One of the key provisions of the recent Finance Reform bill passed by Congress is 'The Volcker Rule' which would prohibit banks from proprietary trading with their funds that are guaranteed by the government such as customer deposits that are insured by the FDIC. The details of the restrictions have been left up to regulators to define the limits of the law.
Volcker, who was obviously good enough for the Godfather of modern conservatism Ronald Reagan, insisted on tighter rules than is in the final bill. One of the concessions made to get enough conservative Democrats to vote for the bill was to pass the details on to banking regulators, much to Volcker's displeasure.
The objective is to prevent the irrationally risky and callous behavior that led to the investment banks taking crappy mortgage portfolios and leveraging them at a 30-1 ratio to make a bad situation so much worse. We still have no idea just how much bad debt is being helf by the investment banks.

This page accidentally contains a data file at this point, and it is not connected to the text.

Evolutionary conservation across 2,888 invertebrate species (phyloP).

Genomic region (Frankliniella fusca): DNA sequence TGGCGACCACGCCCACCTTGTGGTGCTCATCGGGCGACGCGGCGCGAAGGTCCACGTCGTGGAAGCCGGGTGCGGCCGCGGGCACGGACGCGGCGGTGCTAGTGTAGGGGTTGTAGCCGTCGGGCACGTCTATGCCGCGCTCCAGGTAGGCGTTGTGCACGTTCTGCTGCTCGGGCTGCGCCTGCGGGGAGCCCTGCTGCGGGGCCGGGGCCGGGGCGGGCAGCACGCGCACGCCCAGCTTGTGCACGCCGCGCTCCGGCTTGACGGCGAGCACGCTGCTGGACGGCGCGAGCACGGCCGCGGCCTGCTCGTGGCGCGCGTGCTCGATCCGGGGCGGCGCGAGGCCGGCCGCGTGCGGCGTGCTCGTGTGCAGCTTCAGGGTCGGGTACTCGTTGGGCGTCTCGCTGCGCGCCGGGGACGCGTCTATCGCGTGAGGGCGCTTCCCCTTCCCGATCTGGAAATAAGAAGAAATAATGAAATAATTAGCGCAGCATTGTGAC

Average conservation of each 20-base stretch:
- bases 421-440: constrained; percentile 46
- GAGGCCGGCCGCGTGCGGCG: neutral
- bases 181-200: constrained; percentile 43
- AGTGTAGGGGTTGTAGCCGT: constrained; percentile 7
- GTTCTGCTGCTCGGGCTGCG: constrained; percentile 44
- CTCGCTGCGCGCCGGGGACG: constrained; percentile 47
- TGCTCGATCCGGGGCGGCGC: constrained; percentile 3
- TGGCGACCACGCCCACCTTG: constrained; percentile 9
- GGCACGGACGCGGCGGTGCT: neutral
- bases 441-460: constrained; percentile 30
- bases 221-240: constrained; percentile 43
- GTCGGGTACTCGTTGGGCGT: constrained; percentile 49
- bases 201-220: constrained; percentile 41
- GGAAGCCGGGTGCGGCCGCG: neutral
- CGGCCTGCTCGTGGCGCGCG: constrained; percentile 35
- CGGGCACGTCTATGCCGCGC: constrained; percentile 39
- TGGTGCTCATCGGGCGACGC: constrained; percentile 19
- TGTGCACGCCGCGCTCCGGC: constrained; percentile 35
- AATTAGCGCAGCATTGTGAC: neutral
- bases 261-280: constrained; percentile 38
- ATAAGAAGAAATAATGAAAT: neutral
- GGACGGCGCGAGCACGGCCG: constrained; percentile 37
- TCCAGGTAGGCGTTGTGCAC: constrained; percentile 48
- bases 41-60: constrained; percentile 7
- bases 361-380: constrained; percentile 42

The Devil, as always, is in the details. The law could end up with enough teeth to prevent the sort of risky behavior to prevent another meltdown or it could be so narrowly defined that it becomes little more than window dressing.
The banks would love to be able to head back to the casino with a new pile of chips and an almost unlimited tab from the house. The Republicans, in their anti-regulation fervor would rather repeal the entire bill, or at least minimize the restrictions. The GOP's echo chamber of anti regulatory fervor has them believing that the financial meltdown wasn't the result of risk and avarice gone wild but too much regulation that forced Fannie Mae and Freddie Mac to give home loans to lazy poor people who can't even hold down job for more than a year even when times are good.
That puts Volcker, who has a number of allies in the Obama administration far to the left of current Republican thought. In their lexicon, he must therefore be an anti-American socialist.
It's a sad reflection on current affairs that even a measured voice of rational conservatism is not sufficiently extreme for Republicans.